Indigenous communities and organizations are increasingly using digital technologies to build community capacity, strengthen community consultation, and improve political participation. In particular, Internet voting is a type of technology to which First Nations have been drawn. This article explores Whitefish River First Nation's (WRFN) experience introducing Internet voting in the course of ratifying a new matrimonial real property law (MRP). Specifically, we examine the implications of Internet voting for political participation and electoral administration at the community level. Although community members’ uptake of Internet voting was very modest, we find the experience of adoption had other subtle impacts on community capacity, specifically in terms of empowering the community to pass its own laws and connecting youth and elders. With respect to administration, Internet voting provided an opportunity to connect with community members using technology, to modernize voting processes, and to better accommodate community members needs.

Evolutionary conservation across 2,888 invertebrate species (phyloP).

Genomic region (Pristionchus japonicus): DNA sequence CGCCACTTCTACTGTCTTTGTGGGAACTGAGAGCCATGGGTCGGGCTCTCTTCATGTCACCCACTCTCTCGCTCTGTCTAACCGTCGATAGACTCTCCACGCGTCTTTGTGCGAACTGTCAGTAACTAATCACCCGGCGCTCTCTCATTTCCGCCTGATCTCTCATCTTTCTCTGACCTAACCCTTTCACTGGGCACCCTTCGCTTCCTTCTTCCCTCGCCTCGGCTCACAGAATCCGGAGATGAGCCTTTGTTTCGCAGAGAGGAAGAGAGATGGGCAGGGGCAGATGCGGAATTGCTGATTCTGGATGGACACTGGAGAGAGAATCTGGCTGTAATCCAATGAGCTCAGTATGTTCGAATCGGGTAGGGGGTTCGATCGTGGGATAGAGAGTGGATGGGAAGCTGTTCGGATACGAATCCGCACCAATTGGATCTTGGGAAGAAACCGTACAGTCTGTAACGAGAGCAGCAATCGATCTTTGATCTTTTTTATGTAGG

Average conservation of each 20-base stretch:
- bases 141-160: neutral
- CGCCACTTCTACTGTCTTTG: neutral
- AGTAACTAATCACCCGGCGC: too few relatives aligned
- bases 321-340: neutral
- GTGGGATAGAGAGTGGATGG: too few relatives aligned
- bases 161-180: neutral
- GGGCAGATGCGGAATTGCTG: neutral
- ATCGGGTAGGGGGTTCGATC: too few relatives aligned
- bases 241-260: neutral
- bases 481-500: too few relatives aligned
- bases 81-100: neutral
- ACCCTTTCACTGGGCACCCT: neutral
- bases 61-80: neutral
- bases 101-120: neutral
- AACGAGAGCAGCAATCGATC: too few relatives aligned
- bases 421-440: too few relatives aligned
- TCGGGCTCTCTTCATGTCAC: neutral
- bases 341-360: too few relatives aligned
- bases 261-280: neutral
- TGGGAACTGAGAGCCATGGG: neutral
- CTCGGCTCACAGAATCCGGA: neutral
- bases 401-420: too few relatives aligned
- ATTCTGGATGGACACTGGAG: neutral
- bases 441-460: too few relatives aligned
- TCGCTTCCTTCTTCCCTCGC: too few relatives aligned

The research that supported this article was funded by the Social Science and Humanities Research Council: July 2014 –“The Impact of Digital Technology on First Nations Participation and Governance.” We would like to thank the community of Whitefish River First Nation for their support and participation in the research. Specifically, we would like to thank Chief Franklin Paibomsai, Nishin Meawasige, and our youth research assistants Justin McGregor, Kylee Laudree, Nicole McGregor, and Theron McGregor. We would also like to thank our interpreter Miriam McGregor for her help and kindness throughout the research process. Finally, we would like to thank our McMaster research assistants Stephanie Plante, Theo Nazary, Matt McManus, and Marissa Matthews.

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